• Tech Tech

Researchers develop membrane that can harvest clean energy from estuaries — here's how it works

The team used sustainable materials like cellulose and conductive polymers to build it.

The team used sustainable materials like cellulose and conductive polymers to build it.

Photo Credit: iStock

Scientists have created an innovative membrane that can generate renewable energy by harnessing the power of salt, according to findings published in the journal ACS Energy Letters.

This breakthrough technology could help us tap into a vast new source of clean power right where rivers meet the sea.

The key is found in estuaries, those beautiful coastal areas where freshwater and saltwater mix. It turns out, the difference in salt concentration between the two water sources can be used to generate electricity — a process called osmotic energy.

Researchers have been working on ways to capture this "blue" energy, and their latest membrane design shows major promise, according to ACS Chemistry for Life. In lab tests, it produced over twice as much power as current commercial options. That's a big step forward in making this renewable energy source more practical and efficient.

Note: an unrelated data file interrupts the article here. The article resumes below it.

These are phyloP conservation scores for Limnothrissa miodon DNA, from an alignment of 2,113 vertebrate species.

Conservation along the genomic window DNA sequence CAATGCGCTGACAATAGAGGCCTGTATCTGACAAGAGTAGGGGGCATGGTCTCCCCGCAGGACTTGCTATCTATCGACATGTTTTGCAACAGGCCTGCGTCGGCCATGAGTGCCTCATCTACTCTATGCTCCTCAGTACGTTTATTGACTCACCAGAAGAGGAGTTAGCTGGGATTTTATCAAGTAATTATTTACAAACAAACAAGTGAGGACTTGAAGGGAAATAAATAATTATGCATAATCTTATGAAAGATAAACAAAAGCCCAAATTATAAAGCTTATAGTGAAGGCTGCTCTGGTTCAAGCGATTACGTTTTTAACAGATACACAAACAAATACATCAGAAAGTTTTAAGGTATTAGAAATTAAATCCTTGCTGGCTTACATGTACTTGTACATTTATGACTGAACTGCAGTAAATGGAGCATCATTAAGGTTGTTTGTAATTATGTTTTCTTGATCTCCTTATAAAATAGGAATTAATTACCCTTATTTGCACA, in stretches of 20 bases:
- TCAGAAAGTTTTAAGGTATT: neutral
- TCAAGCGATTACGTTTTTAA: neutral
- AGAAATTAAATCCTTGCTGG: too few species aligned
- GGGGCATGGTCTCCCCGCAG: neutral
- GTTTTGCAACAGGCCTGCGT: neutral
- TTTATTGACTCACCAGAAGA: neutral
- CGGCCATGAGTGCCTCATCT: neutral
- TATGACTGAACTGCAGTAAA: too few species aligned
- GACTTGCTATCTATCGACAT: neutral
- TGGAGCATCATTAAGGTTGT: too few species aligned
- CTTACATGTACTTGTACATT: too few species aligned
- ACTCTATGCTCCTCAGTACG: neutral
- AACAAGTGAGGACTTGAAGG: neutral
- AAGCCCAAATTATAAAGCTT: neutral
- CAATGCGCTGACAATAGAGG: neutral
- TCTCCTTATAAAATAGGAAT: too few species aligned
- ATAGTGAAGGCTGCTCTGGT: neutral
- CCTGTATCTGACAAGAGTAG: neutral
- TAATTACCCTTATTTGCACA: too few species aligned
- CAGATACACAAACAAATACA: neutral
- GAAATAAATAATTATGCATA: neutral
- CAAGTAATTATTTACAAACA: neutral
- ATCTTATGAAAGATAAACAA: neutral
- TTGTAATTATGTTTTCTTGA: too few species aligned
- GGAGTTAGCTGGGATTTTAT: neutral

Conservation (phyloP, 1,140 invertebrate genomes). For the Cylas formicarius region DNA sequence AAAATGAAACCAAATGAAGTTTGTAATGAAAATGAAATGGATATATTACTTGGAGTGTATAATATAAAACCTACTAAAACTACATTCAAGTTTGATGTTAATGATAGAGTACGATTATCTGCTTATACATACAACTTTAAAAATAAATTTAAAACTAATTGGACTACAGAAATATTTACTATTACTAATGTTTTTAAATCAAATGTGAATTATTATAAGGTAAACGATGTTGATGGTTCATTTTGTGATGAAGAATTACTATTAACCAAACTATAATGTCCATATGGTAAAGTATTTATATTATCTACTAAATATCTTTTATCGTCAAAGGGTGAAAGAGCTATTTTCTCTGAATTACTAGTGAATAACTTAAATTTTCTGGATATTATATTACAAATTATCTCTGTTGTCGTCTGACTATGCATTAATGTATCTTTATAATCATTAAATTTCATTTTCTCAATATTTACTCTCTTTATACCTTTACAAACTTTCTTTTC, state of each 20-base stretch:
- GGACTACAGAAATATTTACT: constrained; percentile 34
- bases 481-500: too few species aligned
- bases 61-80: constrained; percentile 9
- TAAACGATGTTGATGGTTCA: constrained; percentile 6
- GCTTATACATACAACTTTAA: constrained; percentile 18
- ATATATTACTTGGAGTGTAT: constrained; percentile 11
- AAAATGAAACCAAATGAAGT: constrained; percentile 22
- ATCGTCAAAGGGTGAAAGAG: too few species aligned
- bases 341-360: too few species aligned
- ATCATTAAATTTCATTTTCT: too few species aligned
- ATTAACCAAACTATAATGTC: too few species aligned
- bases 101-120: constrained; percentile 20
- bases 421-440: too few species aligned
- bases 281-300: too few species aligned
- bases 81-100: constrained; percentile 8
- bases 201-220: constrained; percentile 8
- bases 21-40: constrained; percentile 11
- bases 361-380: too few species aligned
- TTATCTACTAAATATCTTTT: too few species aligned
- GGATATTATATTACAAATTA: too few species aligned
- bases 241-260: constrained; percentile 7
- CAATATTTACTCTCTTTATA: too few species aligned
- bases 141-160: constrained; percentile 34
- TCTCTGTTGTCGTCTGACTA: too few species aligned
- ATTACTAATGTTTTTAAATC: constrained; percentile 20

So how does it work? The membrane acts like a "salt battery." It has special channels that let electrically charged salt particles flow from the saltwater side to the freshwater side. This creates a pressure difference that generates an electric current.

Meanwhile, the clever design minimizes resistance to help electrons flow more freely, amping up the energy output.

Not only is the new membrane powerful, it's also eco-friendly. The team used sustainable materials like cellulose and conductive polymers to build it. And in a simulated estuary environment, it cranked out clean energy continuously for 16 days. That's great news for reliability and real-world potential.

This salty solution could be a game-changer in expanding our clean energy mix. By tapping into osmotic power, we can generate more carbon-free electricity to run our homes and cities.

That means less reliance on climate-disrupting pollution and a safer, healthier future for our communities.

While the technology is still in development, the researchers say their design shows osmotic power is becoming increasingly feasible. With innovations like this, we're moving closer to the day when we can harness the immense energy of the world's estuaries — no oil rigs or gas pipelines required. Just the natural power of salt and water, working for us and our planet.

The next time you're kayaking or birdwatching in an estuary, take a moment to appreciate this amazing ecosystem. Not only is it beautiful, but it could also be our next great source of clean, renewable energy.

Here's to building a brighter, more sustainable world, one salt gradient at a time.

Join our free newsletter for weekly updates on the coolest innovations improving our lives and saving our planet.

Cool Divider